“Many market analysts don’t track small businesses. This means that there can be unrecognized bargains. An actively managed fund with good research staff and a talented fund manager can potentially build a portfolio of small-cap stocks that can beat the market. However, small companies are more sensitive to economic downturns, and small-cap stocks can fall faster than big company stocks during a recession, ”he says.

In his book, Warwick discusses some techniques for creating an investment advantage that can help achieve superior investment returns. Let’s look at some of these tips –

Warwick says the secret to outperforming the market is not in portfolio concentration, but in holding a little bit of everything and staying overweight in sectors that offer the best opportunities to outperform.

“While famous investors like John Maynard Keynes and Warren Buffett have made fabulous returns from a small number of large positions, they are the exception rather than the rule,” he says.

  • Use indexing for difficult sectors

According to Warwick, different sectors differ in how quickly they can respond to information, making it very difficult in some sectors to add value through active strategies. Therefore, he recommends indexing such sectors.

“Largecap stocks, for example, are tracked by many analysts and reflect company fundamentals so quickly that it is almost impossible to add value through active strategies. I recommend indexing such sectors, ”he says.

  • Use active strategies in inefficient market sectors

Warwick says that some parts of the market are very efficient, but there are certain sectors like small-cap stocks and high-yield bonds where active management can really come in handy. “For these sectors, use active managers who have a unique and scalable methodology for generating alpha (ie, return above a market index),” he says.

  • Use the credit spread to make portfolio changes

Warwick says different types of stocks respond in unique ways to changes in the economic environment. He says small-cap stocks do better during a recession or a downtrend. Largecap stocks, on the other hand, tend to lead the market higher in good times.

He advises investors to look at credit spreads to understand the economic situation and change their portfolios accordingly. “Look at the credit spread – the difference between the yield on government bonds and corporate bonds – to see if an economy is expanding or contracting (a growing economy is associated with a tightening of the spread) and align your portfolio with the market sector from d benefit the most, ”he says.

  • Use momentum strategies during the growth phase

Warwick says momentum traders buy stocks that have risen the most, believing they will continue to do so in the future. He says investors should only use momentum strategies during times of economic growth for generous returns. “While there is abundant evidence that market sectors trend-following during expansion phases, a weak economic environment usually prevents such momentum players from generating above-market returns,” he says.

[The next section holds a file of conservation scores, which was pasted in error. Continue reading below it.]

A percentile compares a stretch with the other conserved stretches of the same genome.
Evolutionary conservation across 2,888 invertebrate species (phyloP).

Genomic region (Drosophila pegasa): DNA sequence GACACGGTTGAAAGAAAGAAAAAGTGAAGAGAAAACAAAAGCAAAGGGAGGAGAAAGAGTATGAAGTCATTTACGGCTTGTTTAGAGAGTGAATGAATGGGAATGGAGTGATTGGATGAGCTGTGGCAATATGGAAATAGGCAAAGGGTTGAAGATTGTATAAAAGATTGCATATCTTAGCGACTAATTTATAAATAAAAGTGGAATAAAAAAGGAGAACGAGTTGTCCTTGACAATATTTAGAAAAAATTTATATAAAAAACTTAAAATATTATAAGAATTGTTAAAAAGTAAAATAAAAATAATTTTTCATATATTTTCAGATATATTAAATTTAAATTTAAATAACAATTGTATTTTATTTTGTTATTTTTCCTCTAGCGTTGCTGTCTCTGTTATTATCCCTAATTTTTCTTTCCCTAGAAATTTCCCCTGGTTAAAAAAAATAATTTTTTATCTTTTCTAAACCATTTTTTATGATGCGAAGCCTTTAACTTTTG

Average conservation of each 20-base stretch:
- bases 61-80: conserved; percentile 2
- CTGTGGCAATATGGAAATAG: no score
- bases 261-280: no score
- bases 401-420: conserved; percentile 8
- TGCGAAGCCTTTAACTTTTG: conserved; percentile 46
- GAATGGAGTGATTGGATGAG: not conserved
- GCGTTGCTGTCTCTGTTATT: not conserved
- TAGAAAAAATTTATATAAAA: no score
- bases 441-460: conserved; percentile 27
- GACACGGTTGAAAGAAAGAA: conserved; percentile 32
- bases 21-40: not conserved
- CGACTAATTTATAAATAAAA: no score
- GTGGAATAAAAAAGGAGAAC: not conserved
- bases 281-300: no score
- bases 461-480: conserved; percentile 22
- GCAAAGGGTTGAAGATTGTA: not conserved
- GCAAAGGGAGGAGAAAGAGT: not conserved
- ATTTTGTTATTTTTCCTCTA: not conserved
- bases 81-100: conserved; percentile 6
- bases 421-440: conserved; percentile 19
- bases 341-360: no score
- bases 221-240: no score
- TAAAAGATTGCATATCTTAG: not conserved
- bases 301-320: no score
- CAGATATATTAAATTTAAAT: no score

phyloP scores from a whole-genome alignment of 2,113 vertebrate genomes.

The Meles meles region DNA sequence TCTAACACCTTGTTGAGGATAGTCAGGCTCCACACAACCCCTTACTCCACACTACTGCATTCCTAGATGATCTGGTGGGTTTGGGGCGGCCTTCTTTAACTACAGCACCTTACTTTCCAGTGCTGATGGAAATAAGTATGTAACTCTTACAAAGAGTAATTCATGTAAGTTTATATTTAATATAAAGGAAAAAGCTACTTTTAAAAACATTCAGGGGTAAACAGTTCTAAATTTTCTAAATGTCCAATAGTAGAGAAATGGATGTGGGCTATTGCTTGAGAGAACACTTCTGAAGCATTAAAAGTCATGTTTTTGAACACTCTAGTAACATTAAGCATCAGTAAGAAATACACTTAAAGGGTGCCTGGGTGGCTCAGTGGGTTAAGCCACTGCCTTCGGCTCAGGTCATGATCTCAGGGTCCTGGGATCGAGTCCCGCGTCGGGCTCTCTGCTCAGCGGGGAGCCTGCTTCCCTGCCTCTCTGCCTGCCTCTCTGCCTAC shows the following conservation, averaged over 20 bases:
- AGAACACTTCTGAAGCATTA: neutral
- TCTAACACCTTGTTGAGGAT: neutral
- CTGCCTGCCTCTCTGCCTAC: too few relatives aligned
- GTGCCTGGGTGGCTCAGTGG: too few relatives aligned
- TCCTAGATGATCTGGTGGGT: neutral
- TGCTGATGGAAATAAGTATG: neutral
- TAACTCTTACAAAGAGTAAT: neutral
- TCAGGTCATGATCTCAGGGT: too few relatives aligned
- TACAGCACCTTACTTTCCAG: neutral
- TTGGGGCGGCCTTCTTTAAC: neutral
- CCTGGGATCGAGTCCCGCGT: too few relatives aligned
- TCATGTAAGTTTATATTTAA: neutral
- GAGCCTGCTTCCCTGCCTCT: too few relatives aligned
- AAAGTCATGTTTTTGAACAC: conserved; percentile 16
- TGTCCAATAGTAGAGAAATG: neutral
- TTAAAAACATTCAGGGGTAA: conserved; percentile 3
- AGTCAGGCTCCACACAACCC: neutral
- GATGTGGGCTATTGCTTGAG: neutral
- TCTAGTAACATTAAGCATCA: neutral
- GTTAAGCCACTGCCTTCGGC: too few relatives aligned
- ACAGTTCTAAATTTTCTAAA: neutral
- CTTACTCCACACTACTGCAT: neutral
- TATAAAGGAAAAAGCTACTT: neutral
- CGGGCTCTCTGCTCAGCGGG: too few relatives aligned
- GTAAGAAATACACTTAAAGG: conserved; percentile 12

• Consider alternative investments

Warwick says that as the world’s economies become more integrated over the years, the equity and bond markets are globally connected. He therefore advises people to also invest in futures to ensure that their portfolios are diversified in value, as these can be a source of steady returns.

“Prudent investors should consider skill-based investing in the futures markets and through market-neutral hedge funds (unregulated investment pools that make profits through an arbitrage approach) in order to add value to their portfolios. Steady returns on these investments can go a long way in generating market-leading returns, ”he says.

  • Find ways to minimize taxes

Warwick says taxes are mostly the biggest expense investors face, even more than both commissions and investment management fees. He says tax profits are primarily the result of efforts by asset managers trying to add value to the investment process by buying and selling securities. He says taxes can be minimized by indexing the hard sectors and keeping all actively managed funds in a tax-privileged account.

  • Choose your investment manager wisely

Warwick says investment managers shouldn’t be hired based solely on past performance. “When considering investing in a mutual fund, there are more important things to consider than the fund manager’s past returns. Take into account transaction costs, fees, and the fund’s research budget. These three criteria are much better indicators of what might happen in the future, ”he says.

  • Regularly rebalance your portfolio

Warwick says the market tends to have mean revert in the long run; That is, winners become losers and losers become winners. Therefore, it is important that investors regularly rebalance their portfolios by taking money from investments that have done well over the past few months and reallocating it to those who have suffered losses.

This could ensure that they can both increase their returns and reduce their reliance on some bets that have grown significantly in value.

(Disclaimer: This article is based on Ben Warwick’s book Searching for Alpha – The Quest for Exceptional Investment Performance.)